Last week, police made a startling announcement in their investigation of a fire that killed a father and son in their rural West Virginia mobile home in January. They revealed that David Hutzler, 56, and his 9-year-old son James, known as “Mack,” were each shot in the head before the trailer burned. The scene bore all the signs of a murder-suicide.
Investigators found accelerants used to start the fire scattered around the property in Glengary, W.Va. An autopsy later determined that one bullet had grazed the young boy’s chin before a second bullet took his life –– a detail that left terrifying questions about the young boy’s final moments.
“Due to the findings in the investigation it is believed that David Hutzler fatally shot his son James ‘Mack’ Hutzler and set fire to his residence before taking his own life,” police told local newspapers as they wrapped up their investigation.
A Hatewatch investigation has now confirmed that Hutzler was once a “congressman” in the Republic for the united States of America (RuSA), one of the largest and most organized antigovernment “sovereign citizens” groups active in the United States today. Led by “president” James Timothy Turner of Ozark, Ala., and with representatives in nearly every state, the group says the federal government is illegitimate and it is “reinhabiting” the true government.
Adherents of sovereign citizens ideology hold bizarre, complex antigovernment beliefs. Sovereigns think they –– not judges, juries, law enforcement or elected officials –– get to decide which laws to obey and which to ignore, and they don’t think they should have to pay taxes. Hutzler, it seems, was a true believer.
He littered the Internet with tirades that made ludicrous claims and wrote that the Constitution needed a “reset.” Laws didn’t matter anymore, he mused, not when the federal government had become tyrannical.
On Jan. 3 –– three days before he died –– he posted a rant on the popular antigovernment forum “Weekly Geo-Political News and Analysis.” He warned that the federal government was systematically dismantling U.S. currency. It wouldn’t be long before enlightened “Patriots” like him had little option but insurrection.
“The moment the first [person] is picked up, taken into custody or ‘disappeared’ by any law enforcement organization or military department (including special ops) … it’s gonna be ‘game on’ for a lot of folks,” he warned.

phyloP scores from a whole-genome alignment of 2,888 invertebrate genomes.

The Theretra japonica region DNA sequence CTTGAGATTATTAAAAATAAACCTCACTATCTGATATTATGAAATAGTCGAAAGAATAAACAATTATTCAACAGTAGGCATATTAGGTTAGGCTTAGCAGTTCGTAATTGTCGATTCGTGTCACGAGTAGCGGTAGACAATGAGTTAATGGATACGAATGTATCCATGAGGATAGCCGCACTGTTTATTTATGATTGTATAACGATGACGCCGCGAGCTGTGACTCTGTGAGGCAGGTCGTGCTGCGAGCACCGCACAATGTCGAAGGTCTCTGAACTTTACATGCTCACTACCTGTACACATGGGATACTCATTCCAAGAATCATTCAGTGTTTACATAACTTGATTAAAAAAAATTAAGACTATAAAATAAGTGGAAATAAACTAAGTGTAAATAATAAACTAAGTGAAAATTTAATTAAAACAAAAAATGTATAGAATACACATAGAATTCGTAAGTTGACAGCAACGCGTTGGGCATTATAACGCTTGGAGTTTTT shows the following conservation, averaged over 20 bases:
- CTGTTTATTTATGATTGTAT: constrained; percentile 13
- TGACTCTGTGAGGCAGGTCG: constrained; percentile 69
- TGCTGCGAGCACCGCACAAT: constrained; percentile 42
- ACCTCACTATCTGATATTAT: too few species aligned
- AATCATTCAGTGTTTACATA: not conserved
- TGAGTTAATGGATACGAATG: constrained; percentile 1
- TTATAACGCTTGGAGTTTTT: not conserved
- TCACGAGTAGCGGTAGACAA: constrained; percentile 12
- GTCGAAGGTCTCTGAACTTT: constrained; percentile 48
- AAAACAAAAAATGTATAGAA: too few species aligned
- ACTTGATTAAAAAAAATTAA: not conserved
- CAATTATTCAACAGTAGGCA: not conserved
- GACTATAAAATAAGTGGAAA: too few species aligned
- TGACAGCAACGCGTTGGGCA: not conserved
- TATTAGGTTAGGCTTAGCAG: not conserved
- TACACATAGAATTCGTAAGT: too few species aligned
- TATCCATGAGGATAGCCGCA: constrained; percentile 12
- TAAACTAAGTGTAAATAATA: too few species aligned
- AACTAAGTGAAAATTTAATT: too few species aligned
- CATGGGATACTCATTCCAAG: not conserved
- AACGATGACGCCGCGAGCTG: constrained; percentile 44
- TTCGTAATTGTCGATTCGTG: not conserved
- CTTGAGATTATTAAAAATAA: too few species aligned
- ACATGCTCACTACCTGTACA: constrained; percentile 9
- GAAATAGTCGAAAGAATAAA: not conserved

It wasn’t RuSA driving those fears –– not directly. At the time of his death, Hutzler had broken away from Turner to form a new sovereign group named the “Vandalia Solution” that was focused on bringing common law courts and citizen grand juries –– typical sovereign methods –– to West Virginia. “I David Hutzler divorce myself from the organization known as the Republic – RuSA – or Tim Turner and cabinet. I now belong to the Vandalia Solution. A Republic for our times,” he wrote on June 5.
It might have been a different group, but Hutzler took much of the RuSA model with him.
In essays, Hutzler made logic-leaping assumptions about the Constitution. “Too many amendments,” he wrote. Elsewhere he proclaimed that the Federal Reserve was systematically pushing everyday Americans into poverty. “Until evil has to match evil I shall continue to rain light on the dark,” he wrote. He also was a tireless proponent of what is known as the “Iraqi dinar scam” –– based on a belief dating to the beginning of the Iraq war that buying devalued Iraqi currency will yield untold riches when the country’s economy returns.
While there is no indication that his death or his son’s had anything to do with Hutzler’s increasingly extreme beliefs, some who say they knew him have posted comments on a news website suggesting that investigators are involved in a cover-up to protect the real murderers – presumably the government.
It’s probably better to ask if the same delusions that led Hutzler’s life down the path of government conspiracies and radical solutions had something to do with how it ended.
In some of his last online postings, he seemed paranoid – certain that the federal government was after him. Among his final words were these: “I think I’ve said quite enough to put my life in danger today.”
Sadly, in all probability, the only danger he really faced were the federal bogeymen all in his head.